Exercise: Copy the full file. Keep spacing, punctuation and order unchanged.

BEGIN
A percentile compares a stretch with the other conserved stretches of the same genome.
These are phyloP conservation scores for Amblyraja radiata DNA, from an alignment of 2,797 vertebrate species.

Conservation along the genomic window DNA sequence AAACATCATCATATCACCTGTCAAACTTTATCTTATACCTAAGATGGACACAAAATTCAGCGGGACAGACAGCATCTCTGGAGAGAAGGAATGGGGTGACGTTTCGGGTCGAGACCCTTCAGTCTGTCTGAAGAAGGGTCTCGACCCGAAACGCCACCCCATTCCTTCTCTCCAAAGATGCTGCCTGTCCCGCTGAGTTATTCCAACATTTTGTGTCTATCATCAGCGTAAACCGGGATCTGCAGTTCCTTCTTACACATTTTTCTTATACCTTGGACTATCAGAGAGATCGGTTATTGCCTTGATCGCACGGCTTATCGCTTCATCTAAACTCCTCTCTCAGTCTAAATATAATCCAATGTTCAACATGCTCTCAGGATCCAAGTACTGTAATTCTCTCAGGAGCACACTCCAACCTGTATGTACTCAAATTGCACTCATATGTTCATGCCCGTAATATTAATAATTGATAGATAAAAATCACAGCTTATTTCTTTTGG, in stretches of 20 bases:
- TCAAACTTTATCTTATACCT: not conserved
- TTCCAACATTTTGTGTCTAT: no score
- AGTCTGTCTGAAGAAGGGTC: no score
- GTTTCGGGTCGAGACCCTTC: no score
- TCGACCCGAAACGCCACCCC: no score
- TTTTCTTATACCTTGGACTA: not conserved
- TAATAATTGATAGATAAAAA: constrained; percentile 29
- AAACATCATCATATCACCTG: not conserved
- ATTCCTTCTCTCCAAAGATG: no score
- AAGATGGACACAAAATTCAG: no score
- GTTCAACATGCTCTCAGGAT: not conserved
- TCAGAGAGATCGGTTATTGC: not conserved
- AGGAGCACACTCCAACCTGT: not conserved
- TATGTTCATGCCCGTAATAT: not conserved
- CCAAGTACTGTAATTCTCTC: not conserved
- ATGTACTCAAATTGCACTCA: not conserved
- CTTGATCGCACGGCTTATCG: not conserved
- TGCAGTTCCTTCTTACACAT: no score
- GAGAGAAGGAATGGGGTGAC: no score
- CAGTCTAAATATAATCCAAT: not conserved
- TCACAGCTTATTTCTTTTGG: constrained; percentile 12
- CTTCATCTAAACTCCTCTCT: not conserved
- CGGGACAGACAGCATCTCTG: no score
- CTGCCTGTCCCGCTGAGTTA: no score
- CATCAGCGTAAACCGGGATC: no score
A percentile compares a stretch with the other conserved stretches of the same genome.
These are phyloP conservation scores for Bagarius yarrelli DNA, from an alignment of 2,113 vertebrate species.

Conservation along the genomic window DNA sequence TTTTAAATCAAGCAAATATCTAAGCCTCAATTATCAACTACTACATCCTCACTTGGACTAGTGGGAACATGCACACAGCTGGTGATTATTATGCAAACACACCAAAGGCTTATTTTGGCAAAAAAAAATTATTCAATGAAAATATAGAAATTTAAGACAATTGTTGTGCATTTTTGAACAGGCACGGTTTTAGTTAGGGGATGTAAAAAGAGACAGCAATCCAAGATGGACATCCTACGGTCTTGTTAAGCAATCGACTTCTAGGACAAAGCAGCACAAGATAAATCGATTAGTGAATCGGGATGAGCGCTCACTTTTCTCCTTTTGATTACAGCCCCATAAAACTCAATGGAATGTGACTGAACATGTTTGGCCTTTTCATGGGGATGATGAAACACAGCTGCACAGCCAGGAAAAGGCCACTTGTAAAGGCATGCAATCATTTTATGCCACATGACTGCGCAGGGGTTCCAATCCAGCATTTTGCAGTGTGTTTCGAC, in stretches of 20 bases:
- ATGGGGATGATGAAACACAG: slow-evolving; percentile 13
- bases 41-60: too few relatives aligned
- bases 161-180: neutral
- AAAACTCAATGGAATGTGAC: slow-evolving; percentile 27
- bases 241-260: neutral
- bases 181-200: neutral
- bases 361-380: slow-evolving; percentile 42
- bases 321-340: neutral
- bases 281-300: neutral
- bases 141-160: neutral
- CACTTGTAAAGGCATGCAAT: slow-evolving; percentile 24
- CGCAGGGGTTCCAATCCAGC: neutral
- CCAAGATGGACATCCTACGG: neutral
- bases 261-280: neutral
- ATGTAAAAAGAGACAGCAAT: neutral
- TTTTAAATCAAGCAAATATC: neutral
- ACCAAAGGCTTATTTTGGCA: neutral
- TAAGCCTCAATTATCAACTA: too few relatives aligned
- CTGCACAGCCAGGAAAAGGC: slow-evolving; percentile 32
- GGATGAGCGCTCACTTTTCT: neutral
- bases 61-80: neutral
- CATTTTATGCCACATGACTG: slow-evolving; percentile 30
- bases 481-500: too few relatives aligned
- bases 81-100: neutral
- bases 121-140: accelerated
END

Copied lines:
A percentile compares a stretch with the other conserved stretches of the same genome.
These are phyloP conservation scores for Amblyraja radiata DNA, from an alignment of 2,797 vertebrate species.

Conservation along the genomic window DNA sequence AAACATCATCATATCACCTGTCAAACTTTATCTTATACCTAAGATGGACACAAAATTCAGCGGGACAGACAGCATCTCTGGAGAGAAGGAATGGGGTGACGTTTCGGGTCGAGACCCTTCAGTCTGTCTGAAGAAGGGTCTCGACCCGAAACGCCACCCCATTCCTTCTCTCCAAAGATGCTGCCTGTCCCGCTGAGTTATTCCAACATTTTGTGTCTATCATCAGCGTAAACCGGGATCTGCAGTTCCTTCTTACACATTTTTCTTATACCTTGGACTATCAGAGAGATCGGTTATTGCCTTGATCGCACGGCTTATCGCTTCATCTAAACTCCTCTCTCAGTCTAAATATAATCCAATGTTCAACATGCTCTCAGGATCCAAGTACTGTAATTCTCTCAGGAGCACACTCCAACCTGTATGTACTCAAATTGCACTCATATGTTCATGCCCGTAATATTAATAATTGATAGATAAAAATCACAGCTTATTTCTTTTGG, in stretches of 20 bases:
- TCAAACTTTATCTTATACCT: not conserved
- TTCCAACATTTTGTGTCTAT: no score
- AGTCTGTCTGAAGAAGGGTC: no score
- GTTTCGGGTCGAGACCCTTC: no score
- TCGACCCGAAACGCCACCCC: no score
- TTTTCTTATACCTTGGACTA: not conserved
- TAATAATTGATAGATAAAAA: constrained; percentile 29
- AAACATCATCATATCACCTG: not conserved
- ATTCCTTCTCTCCAAAGATG: no score
- AAGATGGACACAAAATTCAG: no score
- GTTCAACATGCTCTCAGGAT: not conserved
- TCAGAGAGATCGGTTATTGC: not conserved
- AGGAGCACACTCCAACCTGT: not conserved
- TATGTTCATGCCCGTAATAT: not conserved
- CCAAGTACTGTAATTCTCTC: not conserved
- ATGTACTCAAATTGCACTCA: not conserved
- CTTGATCGCACGGCTTATCG: not conserved
- TGCAGTTCCTTCTTACACAT: no score
- GAGAGAAGGAATGGGGTGAC: no score
- CAGTCTAAATATAATCCAAT: not conserved
- TCACAGCTTATTTCTTTTGG: constrained; percentile 12
- CTTCATCTAAACTCCTCTCT: not conserved
- CGGGACAGACAGCATCTCTG: no score
- CTGCCTGTCCCGCTGAGTTA: no score
- CATCAGCGTAAACCGGGATC: no score
A percentile compares a stretch with the other conserved stretches of the same genome.
These are phyloP conservation scores for Bagarius yarrelli DNA, from an alignment of 2,113 vertebrate species.

Conservation along the genomic window DNA sequence TTTTAAATCAAGCAAATATCTAAGCCTCAATTATCAACTACTACATCCTCACTTGGACTAGTGGGAACATGCACACAGCTGGTGATTATTATGCAAACACACCAAAGGCTTATTTTGGCAAAAAAAAATTATTCAATGAAAATATAGAAATTTAAGACAATTGTTGTGCATTTTTGAACAGGCACGGTTTTAGTTAGGGGATGTAAAAAGAGACAGCAATCCAAGATGGACATCCTACGGTCTTGTTAAGCAATCGACTTCTAGGACAAAGCAGCACAAGATAAATCGATTAGTGAATCGGGATGAGCGCTCACTTTTCTCCTTTTGATTACAGCCCCATAAAACTCAATGGAATGTGACTGAACATGTTTGGCCTTTTCATGGGGATGATGAAACACAGCTGCACAGCCAGGAAAAGGCCACTTGTAAAGGCATGCAATCATTTTATGCCACATGACTGCGCAGGGGTTCCAATCCAGCATTTTGCAGTGTGTTTCGAC, in stretches of 20 bases:
- ATGGGGATGATGAAACACAG: slow-evolving; percentile 13
- bases 41-60: too few relatives aligned
- bases 161-180: neutral
- AAAACTCAATGGAATGTGAC: slow-evolving; percentile 27
- bases 241-260: neutral
- bases 181-200: neutral
- bases 361-380: slow-evolving; percentile 42
- bases 321-340: neutral
- bases 281-300: neutral
- bases 141-160: neutral
- CACTTGTAAAGGCATGCAAT: slow-evolving; percentile 24
- CGCAGGGGTTCCAATCCAGC: neutral
- CCAAGATGGACATCCTACGG: neutral
- bases 261-280: neutral
- ATGTAAAAAGAGACAGCAAT: neutral
- TTTTAAATCAAGCAAATATC: neutral
- ACCAAAGGCTTATTTTGGCA: neutral
- TAAGCCTCAATTATCAACTA: too few relatives aligned
- CTGCACAGCCAGGAAAAGGC: slow-evolving; percentile 32
- GGATGAGCGCTCACTTTTCT: neutral
- bases 61-80: neutral
- CATTTTATGCCACATGACTG: slow-evolving; percentile 30
- bases 481-500: too few relatives aligned
- bases 81-100: neutral
- bases 121-140: accelerated